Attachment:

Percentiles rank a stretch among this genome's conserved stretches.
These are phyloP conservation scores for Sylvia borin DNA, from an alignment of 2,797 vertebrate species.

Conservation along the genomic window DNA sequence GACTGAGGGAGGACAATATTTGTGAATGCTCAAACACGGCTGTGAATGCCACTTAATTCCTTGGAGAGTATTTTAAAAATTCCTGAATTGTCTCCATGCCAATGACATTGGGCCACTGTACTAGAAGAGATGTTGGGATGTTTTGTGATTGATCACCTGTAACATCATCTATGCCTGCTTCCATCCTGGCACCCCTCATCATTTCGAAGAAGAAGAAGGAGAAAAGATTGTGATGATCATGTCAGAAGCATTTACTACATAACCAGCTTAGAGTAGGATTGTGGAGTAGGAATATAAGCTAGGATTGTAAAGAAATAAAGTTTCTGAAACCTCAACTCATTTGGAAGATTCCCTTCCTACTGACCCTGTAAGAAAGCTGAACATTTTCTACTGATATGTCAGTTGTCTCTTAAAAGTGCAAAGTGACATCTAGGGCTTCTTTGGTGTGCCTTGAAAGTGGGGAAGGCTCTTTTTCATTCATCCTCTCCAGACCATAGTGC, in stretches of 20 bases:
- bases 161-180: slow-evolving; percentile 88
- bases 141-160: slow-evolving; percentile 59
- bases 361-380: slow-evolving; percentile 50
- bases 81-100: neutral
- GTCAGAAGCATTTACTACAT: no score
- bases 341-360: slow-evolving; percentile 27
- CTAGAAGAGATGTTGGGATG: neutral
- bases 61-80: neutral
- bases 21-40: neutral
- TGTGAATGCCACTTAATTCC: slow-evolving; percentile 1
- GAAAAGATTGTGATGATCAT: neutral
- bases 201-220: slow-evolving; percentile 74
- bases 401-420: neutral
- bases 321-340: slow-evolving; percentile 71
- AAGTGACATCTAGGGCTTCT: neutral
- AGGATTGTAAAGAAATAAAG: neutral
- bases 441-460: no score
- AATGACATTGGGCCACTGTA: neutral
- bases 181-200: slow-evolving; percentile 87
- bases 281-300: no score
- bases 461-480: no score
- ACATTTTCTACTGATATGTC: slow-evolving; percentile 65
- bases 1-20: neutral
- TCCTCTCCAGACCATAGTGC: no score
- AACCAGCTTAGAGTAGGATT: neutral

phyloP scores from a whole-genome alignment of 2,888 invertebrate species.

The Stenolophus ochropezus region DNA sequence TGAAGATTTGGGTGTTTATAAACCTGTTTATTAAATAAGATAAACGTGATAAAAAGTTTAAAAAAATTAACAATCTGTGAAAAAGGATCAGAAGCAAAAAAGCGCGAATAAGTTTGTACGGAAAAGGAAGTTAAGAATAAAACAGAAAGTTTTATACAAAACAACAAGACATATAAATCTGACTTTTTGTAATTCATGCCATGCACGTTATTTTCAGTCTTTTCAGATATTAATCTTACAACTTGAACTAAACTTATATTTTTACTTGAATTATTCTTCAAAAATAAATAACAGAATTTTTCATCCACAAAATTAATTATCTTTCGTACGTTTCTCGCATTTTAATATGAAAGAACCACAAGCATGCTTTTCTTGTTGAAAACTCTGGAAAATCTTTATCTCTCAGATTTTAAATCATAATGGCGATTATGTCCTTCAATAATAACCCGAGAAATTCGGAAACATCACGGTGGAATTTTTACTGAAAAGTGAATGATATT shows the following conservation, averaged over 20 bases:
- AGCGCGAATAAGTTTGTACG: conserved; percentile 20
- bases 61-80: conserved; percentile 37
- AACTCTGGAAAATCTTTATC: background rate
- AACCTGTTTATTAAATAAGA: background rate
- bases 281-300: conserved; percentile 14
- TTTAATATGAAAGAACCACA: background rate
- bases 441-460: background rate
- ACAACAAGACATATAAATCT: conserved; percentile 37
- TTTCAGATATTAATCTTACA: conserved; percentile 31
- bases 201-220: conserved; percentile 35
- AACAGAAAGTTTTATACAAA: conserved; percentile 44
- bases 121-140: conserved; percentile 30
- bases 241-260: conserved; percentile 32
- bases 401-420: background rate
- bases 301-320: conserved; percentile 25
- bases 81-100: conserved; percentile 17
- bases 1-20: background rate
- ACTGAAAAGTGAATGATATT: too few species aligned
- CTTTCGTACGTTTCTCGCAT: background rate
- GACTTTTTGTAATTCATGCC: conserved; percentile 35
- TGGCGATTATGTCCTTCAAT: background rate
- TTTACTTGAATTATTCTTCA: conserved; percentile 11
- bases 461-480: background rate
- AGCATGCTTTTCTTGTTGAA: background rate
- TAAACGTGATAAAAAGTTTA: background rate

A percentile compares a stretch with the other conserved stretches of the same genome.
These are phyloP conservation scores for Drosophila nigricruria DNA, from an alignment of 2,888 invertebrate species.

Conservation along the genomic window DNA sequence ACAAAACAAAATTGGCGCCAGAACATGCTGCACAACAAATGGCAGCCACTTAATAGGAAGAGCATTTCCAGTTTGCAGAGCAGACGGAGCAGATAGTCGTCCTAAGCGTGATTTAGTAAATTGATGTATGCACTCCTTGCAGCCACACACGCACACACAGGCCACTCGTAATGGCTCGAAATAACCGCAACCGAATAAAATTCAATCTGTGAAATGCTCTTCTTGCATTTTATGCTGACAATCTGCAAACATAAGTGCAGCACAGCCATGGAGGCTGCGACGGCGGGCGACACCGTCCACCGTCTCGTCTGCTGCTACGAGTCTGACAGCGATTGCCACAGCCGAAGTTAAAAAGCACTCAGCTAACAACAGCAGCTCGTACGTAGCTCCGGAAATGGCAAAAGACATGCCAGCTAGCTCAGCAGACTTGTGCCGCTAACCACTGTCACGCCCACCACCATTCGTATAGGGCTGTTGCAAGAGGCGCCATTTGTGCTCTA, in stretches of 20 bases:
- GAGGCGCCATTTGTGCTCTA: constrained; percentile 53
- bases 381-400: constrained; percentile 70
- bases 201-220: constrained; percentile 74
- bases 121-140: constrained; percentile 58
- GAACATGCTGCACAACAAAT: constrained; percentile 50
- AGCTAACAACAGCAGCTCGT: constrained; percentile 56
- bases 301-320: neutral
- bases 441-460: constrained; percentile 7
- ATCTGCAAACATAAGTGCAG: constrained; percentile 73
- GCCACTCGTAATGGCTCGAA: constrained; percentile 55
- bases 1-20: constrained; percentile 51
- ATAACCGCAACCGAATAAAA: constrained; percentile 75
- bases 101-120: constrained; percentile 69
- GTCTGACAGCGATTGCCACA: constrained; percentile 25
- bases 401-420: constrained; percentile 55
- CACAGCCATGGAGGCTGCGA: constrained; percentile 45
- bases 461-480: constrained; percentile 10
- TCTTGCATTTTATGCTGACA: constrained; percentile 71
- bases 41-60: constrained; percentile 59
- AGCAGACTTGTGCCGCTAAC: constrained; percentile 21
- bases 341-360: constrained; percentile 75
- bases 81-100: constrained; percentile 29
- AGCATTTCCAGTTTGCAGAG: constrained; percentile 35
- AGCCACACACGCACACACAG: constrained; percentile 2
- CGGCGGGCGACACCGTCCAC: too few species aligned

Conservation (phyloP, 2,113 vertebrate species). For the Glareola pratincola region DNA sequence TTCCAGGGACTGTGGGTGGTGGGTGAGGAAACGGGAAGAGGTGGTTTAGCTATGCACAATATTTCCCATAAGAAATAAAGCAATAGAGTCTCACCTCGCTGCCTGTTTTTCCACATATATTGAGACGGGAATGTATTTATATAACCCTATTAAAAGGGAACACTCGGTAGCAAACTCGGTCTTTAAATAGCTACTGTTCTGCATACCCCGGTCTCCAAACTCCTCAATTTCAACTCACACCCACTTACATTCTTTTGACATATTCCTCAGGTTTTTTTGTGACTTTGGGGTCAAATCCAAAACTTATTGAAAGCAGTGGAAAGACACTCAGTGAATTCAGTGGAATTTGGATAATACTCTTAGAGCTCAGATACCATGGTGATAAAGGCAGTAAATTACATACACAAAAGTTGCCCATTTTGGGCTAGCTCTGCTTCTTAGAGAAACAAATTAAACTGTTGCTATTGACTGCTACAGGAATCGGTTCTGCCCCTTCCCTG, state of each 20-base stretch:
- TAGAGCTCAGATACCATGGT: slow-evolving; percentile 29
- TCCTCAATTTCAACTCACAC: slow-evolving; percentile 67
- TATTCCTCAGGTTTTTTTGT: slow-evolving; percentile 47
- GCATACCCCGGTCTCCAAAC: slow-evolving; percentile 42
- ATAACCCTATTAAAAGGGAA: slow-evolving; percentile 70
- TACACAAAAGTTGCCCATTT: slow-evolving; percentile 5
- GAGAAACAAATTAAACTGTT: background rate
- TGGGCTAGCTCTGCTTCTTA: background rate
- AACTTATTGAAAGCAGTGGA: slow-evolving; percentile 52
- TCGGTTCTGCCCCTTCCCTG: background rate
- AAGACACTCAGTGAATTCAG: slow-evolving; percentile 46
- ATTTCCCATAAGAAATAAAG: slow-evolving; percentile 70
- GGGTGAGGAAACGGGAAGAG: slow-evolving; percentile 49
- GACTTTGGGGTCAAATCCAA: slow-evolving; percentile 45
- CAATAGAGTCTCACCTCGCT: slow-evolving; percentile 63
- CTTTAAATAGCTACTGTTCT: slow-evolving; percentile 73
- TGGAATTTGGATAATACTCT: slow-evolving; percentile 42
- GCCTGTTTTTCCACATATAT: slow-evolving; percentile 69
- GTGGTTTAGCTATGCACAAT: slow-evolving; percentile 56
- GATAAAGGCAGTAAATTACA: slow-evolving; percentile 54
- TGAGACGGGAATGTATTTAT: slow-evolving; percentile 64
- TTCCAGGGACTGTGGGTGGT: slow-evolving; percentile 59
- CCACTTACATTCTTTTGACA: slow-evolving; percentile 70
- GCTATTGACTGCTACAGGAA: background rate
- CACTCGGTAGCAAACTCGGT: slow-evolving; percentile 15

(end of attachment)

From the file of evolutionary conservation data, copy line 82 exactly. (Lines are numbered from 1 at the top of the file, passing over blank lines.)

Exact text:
- AGCCACACACGCACACACAG: constrained; percentile 2